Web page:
|Publication number||US5899174 A|
|Application number||US 09/019,754|
|Publication date||May 4, 1999|
|Filing date||Feb 6, 1998|
|Priority date||Feb 6, 1998|
|Publication number||019754, 09019754, US 5899174 A, US 5899174A, US-A-5899174, US5899174 A, US5899174A|
|Inventors||Wayne A. Anderson, Donald R. Fischer, James L. King|
|Original Assignee||Anderson; Wayne A., Fischer; Donald R., King; James L.|
|Export Citation||BiBTeX, EndNote, RefMan|
|Patent Citations (18), Referenced by (104), Classifications (14), Legal Events (4)|
|External Links: USPTO, USPTO Assignment, Espacenet|
The field of invention is engine generator sets, more particularly an enclosed portable or small standby engine generator set configuration.
Engine generator sets are used in countless applications where a ready source of electrical power is either inconvenient or unavailable. These sets are often used at constructions sites or outdoors where adverse weather conditions are unpredictable or unavoidable. Engine generator sets are also often used as a backup electrical power source. In these types of conditions a loss of electrical power due to the failure of the engine generator set can result in a significant loss. Therefore, reliability of the components is extremely important.
A typical portable engine generator set consists primarily of a gas or diesel internal combustion engine that drives an alternator to generate electricity. Various electronic and mechanical controls necessary for operating the engine and regulating the electrical power generation are necessary components of a completely portable system.
A housing surrounding the engine generator set is often used to reduce the noise created by the operating system, protect users from coming into contact with heated parts, and protect the engine generator from adverse weather conditions. By enclosing the heat generating components, such as the internal combustion engine and alternator, with heat sensitive components, such as the starting battery and electrical controls, serious reliability issues arise.
In addition, using an air cooled engine for small enclosed standby engine generator sets is very cost effective compared to a liquid cooled engine. Using an air cooled engine, however, creates significant design issues related to purging the housing of the air rejected from an air cooled engine. Another significant design issue is to prevent the hot engine cooling air from recirculating back into the engine air intake and areas containing heat sensitive components.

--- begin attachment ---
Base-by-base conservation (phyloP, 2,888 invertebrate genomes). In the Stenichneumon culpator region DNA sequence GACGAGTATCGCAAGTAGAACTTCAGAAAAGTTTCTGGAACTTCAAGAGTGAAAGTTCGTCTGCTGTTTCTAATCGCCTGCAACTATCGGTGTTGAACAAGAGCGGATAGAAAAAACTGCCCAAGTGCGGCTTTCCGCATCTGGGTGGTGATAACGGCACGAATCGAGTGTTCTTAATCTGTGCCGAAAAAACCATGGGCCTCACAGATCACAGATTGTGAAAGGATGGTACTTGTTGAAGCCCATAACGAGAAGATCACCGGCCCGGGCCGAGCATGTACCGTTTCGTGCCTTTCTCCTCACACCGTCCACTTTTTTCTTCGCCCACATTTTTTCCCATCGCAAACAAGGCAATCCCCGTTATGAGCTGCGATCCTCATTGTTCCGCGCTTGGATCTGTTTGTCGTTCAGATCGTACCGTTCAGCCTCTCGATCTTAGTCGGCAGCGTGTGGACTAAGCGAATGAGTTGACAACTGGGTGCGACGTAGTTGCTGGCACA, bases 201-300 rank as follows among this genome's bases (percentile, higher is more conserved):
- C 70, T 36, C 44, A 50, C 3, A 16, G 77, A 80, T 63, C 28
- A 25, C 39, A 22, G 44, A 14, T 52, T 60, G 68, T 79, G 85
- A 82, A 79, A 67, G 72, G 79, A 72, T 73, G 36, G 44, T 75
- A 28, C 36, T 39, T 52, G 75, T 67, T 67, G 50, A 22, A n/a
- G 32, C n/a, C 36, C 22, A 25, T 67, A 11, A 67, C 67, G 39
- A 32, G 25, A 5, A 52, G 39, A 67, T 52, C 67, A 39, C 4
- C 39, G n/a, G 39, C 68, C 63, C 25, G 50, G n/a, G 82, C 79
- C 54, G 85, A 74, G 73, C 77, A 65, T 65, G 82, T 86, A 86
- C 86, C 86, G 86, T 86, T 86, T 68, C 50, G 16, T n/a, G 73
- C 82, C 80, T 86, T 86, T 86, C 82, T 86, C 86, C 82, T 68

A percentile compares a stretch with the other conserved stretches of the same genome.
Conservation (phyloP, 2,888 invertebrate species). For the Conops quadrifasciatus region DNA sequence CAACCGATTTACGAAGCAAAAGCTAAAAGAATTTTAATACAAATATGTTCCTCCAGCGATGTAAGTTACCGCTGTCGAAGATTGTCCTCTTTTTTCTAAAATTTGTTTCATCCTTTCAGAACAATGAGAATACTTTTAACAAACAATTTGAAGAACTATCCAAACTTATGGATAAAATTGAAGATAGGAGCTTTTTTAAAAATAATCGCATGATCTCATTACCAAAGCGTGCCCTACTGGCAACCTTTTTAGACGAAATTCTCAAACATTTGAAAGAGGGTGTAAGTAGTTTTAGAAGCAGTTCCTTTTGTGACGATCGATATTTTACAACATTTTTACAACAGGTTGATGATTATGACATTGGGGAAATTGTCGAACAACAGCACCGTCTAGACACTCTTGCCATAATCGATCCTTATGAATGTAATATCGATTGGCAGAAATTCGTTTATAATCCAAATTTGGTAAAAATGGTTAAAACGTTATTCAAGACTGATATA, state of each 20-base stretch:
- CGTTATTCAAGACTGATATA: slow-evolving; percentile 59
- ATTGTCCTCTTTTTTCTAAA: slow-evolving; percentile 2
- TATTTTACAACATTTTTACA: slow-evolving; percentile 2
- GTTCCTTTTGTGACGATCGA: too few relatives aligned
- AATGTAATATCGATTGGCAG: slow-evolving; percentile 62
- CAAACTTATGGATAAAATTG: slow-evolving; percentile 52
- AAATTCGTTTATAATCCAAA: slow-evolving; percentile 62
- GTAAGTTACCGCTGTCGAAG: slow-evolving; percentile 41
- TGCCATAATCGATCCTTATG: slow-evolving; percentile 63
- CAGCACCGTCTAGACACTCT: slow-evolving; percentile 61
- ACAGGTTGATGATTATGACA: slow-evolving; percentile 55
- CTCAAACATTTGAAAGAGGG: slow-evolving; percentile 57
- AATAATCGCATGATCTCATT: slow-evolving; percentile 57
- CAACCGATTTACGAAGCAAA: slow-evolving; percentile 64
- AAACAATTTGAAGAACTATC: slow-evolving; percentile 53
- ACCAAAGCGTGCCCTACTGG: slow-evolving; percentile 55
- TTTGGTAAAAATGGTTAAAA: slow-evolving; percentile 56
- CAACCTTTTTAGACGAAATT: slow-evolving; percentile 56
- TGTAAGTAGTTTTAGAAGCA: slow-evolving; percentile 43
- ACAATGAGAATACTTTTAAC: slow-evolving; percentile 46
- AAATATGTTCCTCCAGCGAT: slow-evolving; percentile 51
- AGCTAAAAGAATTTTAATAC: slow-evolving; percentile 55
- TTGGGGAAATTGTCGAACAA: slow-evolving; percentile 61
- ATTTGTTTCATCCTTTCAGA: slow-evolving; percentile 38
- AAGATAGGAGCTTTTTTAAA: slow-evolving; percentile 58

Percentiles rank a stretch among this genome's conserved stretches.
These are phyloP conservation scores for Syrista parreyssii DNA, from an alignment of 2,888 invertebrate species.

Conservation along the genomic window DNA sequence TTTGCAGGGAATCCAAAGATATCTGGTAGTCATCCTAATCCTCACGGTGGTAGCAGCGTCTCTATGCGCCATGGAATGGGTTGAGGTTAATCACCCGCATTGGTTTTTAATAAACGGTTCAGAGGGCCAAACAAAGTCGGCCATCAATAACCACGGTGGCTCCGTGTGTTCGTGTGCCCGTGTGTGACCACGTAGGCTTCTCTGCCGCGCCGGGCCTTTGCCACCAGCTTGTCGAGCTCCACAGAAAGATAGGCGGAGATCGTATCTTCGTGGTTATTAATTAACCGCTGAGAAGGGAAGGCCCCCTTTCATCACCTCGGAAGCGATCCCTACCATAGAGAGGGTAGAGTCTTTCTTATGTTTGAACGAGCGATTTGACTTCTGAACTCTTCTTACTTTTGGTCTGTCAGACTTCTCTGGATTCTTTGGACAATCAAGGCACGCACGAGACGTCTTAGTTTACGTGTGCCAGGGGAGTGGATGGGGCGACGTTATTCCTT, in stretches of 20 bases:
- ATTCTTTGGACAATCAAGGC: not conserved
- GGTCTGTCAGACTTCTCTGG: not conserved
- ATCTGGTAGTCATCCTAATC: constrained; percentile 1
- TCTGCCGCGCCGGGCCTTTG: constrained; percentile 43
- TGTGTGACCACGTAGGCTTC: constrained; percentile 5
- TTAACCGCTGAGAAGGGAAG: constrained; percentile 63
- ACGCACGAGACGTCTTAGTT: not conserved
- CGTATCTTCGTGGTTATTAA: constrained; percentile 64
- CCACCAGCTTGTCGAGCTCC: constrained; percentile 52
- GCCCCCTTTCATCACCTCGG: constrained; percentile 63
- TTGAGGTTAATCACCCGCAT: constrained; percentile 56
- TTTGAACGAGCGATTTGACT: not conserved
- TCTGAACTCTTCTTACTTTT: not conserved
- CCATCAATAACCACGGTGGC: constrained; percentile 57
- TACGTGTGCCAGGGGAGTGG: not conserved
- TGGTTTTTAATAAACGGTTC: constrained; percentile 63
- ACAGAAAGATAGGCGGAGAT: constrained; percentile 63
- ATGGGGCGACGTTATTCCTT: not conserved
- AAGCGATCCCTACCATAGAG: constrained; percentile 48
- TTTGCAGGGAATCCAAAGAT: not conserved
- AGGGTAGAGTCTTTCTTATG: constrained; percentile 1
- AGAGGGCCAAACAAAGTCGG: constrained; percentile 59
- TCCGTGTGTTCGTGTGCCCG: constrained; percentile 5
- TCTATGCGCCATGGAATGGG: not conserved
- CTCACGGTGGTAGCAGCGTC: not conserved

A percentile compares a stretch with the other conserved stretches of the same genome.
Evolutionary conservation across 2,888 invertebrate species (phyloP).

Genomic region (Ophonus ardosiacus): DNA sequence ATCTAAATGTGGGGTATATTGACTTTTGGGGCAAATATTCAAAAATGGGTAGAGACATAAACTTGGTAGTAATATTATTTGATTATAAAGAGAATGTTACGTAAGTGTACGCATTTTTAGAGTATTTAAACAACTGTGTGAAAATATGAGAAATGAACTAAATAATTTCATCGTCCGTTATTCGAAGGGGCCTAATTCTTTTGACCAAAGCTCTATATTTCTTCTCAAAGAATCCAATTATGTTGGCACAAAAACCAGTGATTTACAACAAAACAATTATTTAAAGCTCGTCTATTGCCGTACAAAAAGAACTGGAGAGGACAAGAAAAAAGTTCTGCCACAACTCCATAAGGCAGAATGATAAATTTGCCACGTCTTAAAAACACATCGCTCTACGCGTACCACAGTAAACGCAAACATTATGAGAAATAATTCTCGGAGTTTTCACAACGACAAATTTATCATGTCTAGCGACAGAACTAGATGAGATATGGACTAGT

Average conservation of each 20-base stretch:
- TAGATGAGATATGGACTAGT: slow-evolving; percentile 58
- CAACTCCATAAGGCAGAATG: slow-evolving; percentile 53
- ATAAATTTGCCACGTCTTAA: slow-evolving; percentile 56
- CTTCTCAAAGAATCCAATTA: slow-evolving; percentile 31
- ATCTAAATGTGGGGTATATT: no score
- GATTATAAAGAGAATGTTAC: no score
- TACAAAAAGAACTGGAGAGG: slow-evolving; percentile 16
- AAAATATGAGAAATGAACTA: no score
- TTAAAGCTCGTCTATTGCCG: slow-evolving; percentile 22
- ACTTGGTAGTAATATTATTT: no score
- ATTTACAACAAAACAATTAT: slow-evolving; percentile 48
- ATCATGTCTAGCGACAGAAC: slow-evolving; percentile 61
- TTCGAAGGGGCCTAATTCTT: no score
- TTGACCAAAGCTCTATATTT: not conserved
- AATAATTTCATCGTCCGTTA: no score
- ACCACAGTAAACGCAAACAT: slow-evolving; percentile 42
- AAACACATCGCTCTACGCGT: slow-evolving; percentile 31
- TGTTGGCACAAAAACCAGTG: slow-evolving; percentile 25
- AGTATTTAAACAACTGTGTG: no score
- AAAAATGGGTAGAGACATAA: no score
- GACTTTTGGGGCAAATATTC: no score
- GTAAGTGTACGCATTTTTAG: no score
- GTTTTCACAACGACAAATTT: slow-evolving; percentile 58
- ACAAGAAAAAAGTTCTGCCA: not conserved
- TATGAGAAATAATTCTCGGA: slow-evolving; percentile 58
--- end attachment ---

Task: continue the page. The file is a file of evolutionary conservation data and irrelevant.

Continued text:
Accordingly, it is desirable to have a cooling system for air cooled engine generator sets that provides cooling air paths that cool the hot components without heating the heat sensitive components of the engine generator set. Such a system is desirable when it does not increase the size or cost of the housing and further muffles the sound from the engine generator set.
U.S. Pat. No. 3,566,142 to Dabel issued Feb. 23, 1971; U.S. Pat. No. 4,243,893 to Sten issued Jan. 6, 1981; U.S. Pat. No. 4,495,901 to Nannini et al. issued Jan. 29, 1985; U.S. Pat. No. 4,608,946 to Tanaka issued Sep. 2, 1986; U.S. Pat. No. 4,647,835 to Fujikawa issued Mar. 3, 1987; U.S. Pat. No. 4,835,405 to Clanceu et al. issued May 30, 1989; U.S. Pat. No. 4,907,546 to Ishii et al. issued Mar. 13, 1990; U.S. Pat. No. 5,374,866 to Gill et al. issued Dec. 20, 1994; U.S. Pat. No. 5,515,816 to Ball et al. issued May 14, 1996; U.S. Pat. No. 5,624,589 to Latvis et al. issued Apr. 29, 1997; and U.S. Pat. No. 5,642,702 to Kouchi et al. issued Jul. 1, 1997 disclose countless different configurations and generators with enclosures and fans for drawing cooling air through the enclosure. The present invention provides solutions to these problems that are novel and advantageous over the prior art.
The present invention is an enclosure for an engine generator set with an improved cooling path that provides separate cooling air streams for the internal combustion engine and the alternator. Engine cooling air is drawn in to the enclosed engine generator set by an engine cooling fan driven by the engine. Alternator cooling air is drawn into the alternator by an alternator cooling fan also driven by the engine. A duct along the base of the engine generator set allows alternator cooling air to be drawn from the same end of the engine generator set as the engine cooling air. The duct maintains a separate cooling air supply that has not passed the internal combustion engine and experienced a rise in temperature caused by heat generated by the engine.
A general objective of the present invention is to separately cool the engine and alternator in an enclosed engine generator set. This is accomplished by providing a separate duct along the base to supply cooling air to the alternator which is drawn by a separate alternator cooling fan.
Another objective of the present invention is to protect heat sensitive components of an engine generator set. This is accomplished by placing the electronic and fuel controls in compartments separate from the internal combustion engine and alternator. Heat sensitive components are further protected by drawing cooling air through their compartments prior to the air coming into contact with the heat generating components.
A further objective of the present invention is to maintain flammable or explosive components present in an engine generator set at or near ambient temperature. This is accomplished by placing the starting battery and fuel controls in a primary air intake compartment. Ambient temperature cooling air is drawn through the primary air intake compartment by the engine cooling fan prior to the cooling air coming into contact with any heat generating components. Thus the primary air intake compartment and its contents maintain an ambient temperature.